By Dr Ananya Mandal, MD
Stroke was the term used for apoplectic seizures from as early on as 1599. Johann Jacob Wepfer in his 1658 book called "Apoplexia," described the cause of apoplexy as bleeding in the brain.
Stroke is a medical emergency that commonly causes death and disability all over the world. In the Western world, for example, stroke is the second common cause of death after heart disease and is a bigger killer than cancer worldwide.
There are some races and ethnic origins that are more prone to stroke than others. This includes those of Asian, African or Caribbean origin. Genetic factors and lifestyle factors may also play a role in the causation of stroke.
Age has an influence on the risk for stroke. After the age of 30 years, the risk of stroke rises steeply globally. Ninety-five percent of all strokes occur in people aged over 65 years. The risk of dying due to stroke also rises with age. Similarly the chance of recovering fully from paralysis and disability caused by stroke also diminish with age. Therefore, the chance of recovering fully from paralysis and disability is very low in aged individuals who have a stroke.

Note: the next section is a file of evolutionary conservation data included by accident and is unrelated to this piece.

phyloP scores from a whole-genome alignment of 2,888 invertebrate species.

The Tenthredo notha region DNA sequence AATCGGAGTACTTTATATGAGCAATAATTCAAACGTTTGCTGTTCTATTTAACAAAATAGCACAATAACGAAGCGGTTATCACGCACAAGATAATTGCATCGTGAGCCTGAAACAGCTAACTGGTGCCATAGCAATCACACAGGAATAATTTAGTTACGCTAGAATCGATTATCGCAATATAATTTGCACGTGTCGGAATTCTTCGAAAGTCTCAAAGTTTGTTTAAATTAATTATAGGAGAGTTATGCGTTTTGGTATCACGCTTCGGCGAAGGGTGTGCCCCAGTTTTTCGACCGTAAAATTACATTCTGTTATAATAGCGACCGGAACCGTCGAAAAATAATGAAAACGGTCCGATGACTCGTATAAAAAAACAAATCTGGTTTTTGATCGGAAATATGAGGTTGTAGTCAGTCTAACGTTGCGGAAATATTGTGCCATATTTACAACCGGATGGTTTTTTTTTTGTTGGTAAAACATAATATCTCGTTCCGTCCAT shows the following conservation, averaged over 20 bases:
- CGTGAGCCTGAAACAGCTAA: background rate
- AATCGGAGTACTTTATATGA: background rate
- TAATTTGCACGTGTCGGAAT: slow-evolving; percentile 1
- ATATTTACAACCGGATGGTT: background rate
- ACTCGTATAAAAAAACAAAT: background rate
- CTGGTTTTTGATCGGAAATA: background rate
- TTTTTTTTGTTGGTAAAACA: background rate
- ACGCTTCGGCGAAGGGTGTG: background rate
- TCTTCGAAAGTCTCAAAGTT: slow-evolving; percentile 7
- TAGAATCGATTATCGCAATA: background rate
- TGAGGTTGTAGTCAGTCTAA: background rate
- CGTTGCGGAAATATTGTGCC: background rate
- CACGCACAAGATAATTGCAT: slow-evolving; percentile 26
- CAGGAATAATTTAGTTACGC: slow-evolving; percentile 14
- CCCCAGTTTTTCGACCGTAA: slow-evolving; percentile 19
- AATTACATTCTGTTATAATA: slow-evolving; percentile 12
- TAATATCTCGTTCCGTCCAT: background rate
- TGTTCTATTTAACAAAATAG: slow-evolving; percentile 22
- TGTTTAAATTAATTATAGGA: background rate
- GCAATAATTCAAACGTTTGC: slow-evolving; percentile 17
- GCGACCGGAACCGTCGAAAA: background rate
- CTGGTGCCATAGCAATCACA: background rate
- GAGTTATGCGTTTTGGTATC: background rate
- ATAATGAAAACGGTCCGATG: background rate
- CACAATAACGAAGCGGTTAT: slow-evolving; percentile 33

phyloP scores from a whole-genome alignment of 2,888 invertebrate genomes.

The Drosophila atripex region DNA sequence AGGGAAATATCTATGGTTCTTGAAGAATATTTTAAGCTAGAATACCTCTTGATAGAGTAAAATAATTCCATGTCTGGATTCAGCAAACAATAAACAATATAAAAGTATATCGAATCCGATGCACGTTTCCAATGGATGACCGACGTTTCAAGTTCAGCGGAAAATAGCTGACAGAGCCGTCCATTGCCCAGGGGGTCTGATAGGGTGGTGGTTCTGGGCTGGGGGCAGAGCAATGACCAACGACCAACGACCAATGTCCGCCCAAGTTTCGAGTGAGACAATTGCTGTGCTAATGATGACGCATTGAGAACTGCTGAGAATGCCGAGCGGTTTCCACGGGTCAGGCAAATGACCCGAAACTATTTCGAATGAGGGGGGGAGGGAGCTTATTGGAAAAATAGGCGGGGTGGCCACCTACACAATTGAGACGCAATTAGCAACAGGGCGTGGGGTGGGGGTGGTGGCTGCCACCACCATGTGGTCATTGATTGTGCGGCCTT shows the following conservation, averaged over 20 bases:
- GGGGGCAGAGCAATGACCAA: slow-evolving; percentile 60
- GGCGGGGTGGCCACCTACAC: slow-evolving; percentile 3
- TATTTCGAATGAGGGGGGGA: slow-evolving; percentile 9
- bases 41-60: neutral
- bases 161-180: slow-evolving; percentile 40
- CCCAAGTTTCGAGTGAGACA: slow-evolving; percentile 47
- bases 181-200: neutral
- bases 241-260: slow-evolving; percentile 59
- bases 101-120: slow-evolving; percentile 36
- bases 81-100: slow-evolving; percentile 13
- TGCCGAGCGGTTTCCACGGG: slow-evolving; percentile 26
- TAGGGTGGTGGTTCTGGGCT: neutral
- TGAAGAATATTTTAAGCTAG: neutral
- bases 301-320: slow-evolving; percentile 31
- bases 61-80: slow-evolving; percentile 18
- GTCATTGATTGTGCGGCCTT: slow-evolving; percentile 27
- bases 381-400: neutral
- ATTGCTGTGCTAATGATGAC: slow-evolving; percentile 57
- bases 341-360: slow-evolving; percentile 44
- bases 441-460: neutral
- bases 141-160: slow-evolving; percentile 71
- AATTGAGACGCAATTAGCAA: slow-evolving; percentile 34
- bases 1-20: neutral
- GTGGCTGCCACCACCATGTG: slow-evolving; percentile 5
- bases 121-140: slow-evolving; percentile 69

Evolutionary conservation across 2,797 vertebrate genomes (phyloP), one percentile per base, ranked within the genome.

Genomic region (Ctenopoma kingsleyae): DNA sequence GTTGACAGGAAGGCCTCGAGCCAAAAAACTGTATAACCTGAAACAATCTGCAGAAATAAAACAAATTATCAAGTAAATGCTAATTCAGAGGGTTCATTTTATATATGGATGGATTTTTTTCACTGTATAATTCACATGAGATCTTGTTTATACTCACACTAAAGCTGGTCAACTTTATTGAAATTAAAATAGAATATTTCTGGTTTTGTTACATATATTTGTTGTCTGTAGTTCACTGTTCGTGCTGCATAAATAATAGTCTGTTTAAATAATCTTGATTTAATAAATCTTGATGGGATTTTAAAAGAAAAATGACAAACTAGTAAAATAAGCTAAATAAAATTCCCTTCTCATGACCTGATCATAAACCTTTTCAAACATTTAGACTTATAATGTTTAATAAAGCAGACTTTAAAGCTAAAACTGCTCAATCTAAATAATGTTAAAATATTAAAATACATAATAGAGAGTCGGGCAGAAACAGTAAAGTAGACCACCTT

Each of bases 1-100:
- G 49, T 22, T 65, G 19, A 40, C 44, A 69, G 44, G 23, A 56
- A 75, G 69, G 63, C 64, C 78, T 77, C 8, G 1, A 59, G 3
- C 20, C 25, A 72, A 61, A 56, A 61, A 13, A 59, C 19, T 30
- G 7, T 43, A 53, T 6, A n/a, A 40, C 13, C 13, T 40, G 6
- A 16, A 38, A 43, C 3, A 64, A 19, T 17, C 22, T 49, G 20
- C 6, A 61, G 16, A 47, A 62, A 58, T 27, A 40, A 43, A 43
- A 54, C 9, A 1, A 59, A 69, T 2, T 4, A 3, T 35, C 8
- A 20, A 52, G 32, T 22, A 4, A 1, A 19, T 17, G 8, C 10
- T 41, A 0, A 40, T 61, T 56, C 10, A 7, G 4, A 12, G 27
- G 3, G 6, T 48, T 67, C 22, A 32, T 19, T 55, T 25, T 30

Males are more at risk of stroke than females. However, with the ever increasing rates of obesity, diabetes, heart disease and smoking habits among men and women, the numbers of women getting stroke is closing in on that of males. In 1999, stroke accounted for over 56,000 deaths in England and Wales, representing 11% of all deaths. Strokes occur at an annual incidence of 110,000 and transient ischemic attack or TIA occurs in 20,000 people each year.
In the United States, stroke is the third leading cause of death and it kills 160,000 Americans every year. The incidence of new or recurrent strokes each year is around 750,000 and over four million are living with the residual effects of stroke that includes paralysis and disability.
According to the World Health Organization, 15 million people worldwide suffer a stroke each year. Of these, nearly 5 million die and another 5 million are left permanently disabled.
Reviewed by Sally Robertson, BSc